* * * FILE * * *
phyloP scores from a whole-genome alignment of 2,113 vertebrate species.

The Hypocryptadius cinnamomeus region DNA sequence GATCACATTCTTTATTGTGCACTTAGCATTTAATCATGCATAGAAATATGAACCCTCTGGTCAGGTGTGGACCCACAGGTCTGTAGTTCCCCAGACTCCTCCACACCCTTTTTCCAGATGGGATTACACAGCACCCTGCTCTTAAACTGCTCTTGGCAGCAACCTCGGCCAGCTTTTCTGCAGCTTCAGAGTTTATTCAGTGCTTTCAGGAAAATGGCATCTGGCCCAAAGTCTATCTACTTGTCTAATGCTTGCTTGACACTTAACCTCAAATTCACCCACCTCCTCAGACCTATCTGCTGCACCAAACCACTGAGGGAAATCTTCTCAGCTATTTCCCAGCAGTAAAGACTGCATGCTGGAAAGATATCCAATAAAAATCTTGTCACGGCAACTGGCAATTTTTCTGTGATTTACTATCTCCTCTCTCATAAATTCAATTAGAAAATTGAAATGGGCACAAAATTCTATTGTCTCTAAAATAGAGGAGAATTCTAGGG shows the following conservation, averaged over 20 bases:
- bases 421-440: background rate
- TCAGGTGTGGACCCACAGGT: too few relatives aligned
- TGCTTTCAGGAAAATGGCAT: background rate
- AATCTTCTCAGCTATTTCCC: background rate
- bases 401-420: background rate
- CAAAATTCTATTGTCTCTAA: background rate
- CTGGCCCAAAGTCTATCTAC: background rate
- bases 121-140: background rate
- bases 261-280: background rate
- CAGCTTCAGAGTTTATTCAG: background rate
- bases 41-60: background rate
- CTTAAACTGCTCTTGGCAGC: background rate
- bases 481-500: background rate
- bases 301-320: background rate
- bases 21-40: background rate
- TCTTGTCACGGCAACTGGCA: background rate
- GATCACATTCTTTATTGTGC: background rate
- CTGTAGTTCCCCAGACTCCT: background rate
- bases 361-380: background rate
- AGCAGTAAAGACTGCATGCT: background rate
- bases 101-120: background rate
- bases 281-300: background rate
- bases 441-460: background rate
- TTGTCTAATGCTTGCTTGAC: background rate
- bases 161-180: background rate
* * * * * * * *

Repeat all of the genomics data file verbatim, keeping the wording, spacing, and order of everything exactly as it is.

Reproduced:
phyloP scores from a whole-genome alignment of 2,113 vertebrate species.

The Hypocryptadius cinnamomeus region DNA sequence GATCACATTCTTTATTGTGCACTTAGCATTTAATCATGCATAGAAATATGAACCCTCTGGTCAGGTGTGGACCCACAGGTCTGTAGTTCCCCAGACTCCTCCACACCCTTTTTCCAGATGGGATTACACAGCACCCTGCTCTTAAACTGCTCTTGGCAGCAACCTCGGCCAGCTTTTCTGCAGCTTCAGAGTTTATTCAGTGCTTTCAGGAAAATGGCATCTGGCCCAAAGTCTATCTACTTGTCTAATGCTTGCTTGACACTTAACCTCAAATTCACCCACCTCCTCAGACCTATCTGCTGCACCAAACCACTGAGGGAAATCTTCTCAGCTATTTCCCAGCAGTAAAGACTGCATGCTGGAAAGATATCCAATAAAAATCTTGTCACGGCAACTGGCAATTTTTCTGTGATTTACTATCTCCTCTCTCATAAATTCAATTAGAAAATTGAAATGGGCACAAAATTCTATTGTCTCTAAAATAGAGGAGAATTCTAGGG shows the following conservation, averaged over 20 bases:
- bases 421-440: background rate
- TCAGGTGTGGACCCACAGGT: too few relatives aligned
- TGCTTTCAGGAAAATGGCAT: background rate
- AATCTTCTCAGCTATTTCCC: background rate
- bases 401-420: background rate
- CAAAATTCTATTGTCTCTAA: background rate
- CTGGCCCAAAGTCTATCTAC: background rate
- bases 121-140: background rate
- bases 261-280: background rate
- CAGCTTCAGAGTTTATTCAG: background rate
- bases 41-60: background rate
- CTTAAACTGCTCTTGGCAGC: background rate
- bases 481-500: background rate
- bases 301-320: background rate
- bases 21-40: background rate
- TCTTGTCACGGCAACTGGCA: background rate
- GATCACATTCTTTATTGTGC: background rate
- CTGTAGTTCCCCAGACTCCT: background rate
- bases 361-380: background rate
- AGCAGTAAAGACTGCATGCT: background rate
- bases 101-120: background rate
- bases 281-300: background rate
- bases 441-460: background rate
- TTGTCTAATGCTTGCTTGAC: background rate
- bases 161-180: background rate